District officials are adamant that the levy is simply a renewal, not a new tax. They’re also adamant that it could be devastating if not approved, resulting in the loss of 170 teachers and cuts to programs.
“Without it, we can’t afford to operate,” said school board President Peter Spadafore. The money levied each year goes toward “keeping the lights on, paying the teachers — all of the basic operational functions of the district,” he said.
The levy assessed on non-homestead properties — which include industrial and commercial sites, but not principal residences — is just under $18 for each $1,000 of a property’s taxable value.
“The majority of people voting probably don’t pay the tax,” Spadafore said.
The Lansing City Clerk’s Office will open the South Washington Office Complex, 2500 S. Washington Ave. in Lansing, from 8 a.m. to 2 p.m. on Saturday for in-person absentee voting. The site also has a 24-hour dropbox for any completed absentee ballots.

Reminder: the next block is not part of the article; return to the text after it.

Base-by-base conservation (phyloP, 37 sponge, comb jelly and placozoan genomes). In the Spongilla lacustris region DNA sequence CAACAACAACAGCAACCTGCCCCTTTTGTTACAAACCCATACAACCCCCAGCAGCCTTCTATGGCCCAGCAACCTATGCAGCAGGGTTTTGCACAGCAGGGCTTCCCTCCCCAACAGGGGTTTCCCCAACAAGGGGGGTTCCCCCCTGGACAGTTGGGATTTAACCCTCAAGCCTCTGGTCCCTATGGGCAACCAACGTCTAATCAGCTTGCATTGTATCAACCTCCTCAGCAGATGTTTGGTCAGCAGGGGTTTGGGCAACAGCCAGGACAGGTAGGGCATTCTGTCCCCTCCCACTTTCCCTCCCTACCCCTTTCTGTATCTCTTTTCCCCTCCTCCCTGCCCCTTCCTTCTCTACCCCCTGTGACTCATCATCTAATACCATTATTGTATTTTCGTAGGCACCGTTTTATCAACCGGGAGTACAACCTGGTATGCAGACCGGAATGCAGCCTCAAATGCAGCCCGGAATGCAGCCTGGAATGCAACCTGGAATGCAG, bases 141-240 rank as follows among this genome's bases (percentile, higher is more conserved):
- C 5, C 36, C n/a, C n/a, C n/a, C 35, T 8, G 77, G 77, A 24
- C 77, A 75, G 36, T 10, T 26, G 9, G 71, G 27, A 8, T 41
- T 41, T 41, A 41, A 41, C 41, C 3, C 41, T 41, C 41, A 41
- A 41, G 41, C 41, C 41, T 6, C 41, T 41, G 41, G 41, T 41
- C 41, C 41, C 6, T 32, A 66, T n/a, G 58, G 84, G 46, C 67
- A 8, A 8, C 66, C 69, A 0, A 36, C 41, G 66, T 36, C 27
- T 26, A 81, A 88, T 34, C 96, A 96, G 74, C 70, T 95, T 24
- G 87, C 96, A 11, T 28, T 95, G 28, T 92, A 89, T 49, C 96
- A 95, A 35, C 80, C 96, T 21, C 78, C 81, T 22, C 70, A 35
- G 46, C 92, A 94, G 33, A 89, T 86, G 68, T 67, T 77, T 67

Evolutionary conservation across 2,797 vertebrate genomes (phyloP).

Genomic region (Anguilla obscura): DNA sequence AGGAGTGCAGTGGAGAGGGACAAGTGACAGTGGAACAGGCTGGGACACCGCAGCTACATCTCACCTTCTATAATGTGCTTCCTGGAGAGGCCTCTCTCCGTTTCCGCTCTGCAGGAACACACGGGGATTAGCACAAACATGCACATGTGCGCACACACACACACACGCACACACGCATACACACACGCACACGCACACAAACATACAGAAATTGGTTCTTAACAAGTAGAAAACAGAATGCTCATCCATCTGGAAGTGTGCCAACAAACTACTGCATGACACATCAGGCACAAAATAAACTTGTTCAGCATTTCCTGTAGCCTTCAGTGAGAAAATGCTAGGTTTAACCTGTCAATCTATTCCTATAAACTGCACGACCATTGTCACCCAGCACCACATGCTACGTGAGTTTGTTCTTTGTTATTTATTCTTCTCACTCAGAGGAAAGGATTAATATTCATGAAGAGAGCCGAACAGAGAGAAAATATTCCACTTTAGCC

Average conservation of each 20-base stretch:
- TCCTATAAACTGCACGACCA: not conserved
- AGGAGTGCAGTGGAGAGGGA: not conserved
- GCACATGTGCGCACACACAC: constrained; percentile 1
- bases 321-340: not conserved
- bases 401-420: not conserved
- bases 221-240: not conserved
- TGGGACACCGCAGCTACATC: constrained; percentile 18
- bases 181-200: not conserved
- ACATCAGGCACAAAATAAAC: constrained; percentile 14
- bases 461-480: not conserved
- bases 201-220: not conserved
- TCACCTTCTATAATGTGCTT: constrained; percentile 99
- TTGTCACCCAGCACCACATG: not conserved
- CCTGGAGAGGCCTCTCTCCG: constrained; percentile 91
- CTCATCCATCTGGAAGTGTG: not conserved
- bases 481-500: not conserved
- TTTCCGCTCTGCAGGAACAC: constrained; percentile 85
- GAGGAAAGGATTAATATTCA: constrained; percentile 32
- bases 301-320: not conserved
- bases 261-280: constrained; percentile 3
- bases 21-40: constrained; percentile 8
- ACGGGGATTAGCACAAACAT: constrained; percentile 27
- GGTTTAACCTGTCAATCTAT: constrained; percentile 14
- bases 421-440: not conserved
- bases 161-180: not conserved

The district boundaries extend beyond the city of Lansing, but City Clerk Chris Swope says voters outside of the city but within the district can still vote within the city. For more information on polling locations, visit lansingmi.gov/elections, call (517) 483-4131 or email clerk@lansingmi. gov.
Outside of Lansing, Williamston and Bath school districts are also requesting millage renewals. Williamston is seeking to renew for 10 years a .75-mill levy for public recreation and playgrounds. Bath district voters are being asked to renew a five-year site-sinking
fund. Grand Ledge School District has proposed issuing bonds for
security and technology improvements as well as replacing temporary
classrooms. The bonds would be paid off by raising the millage rate.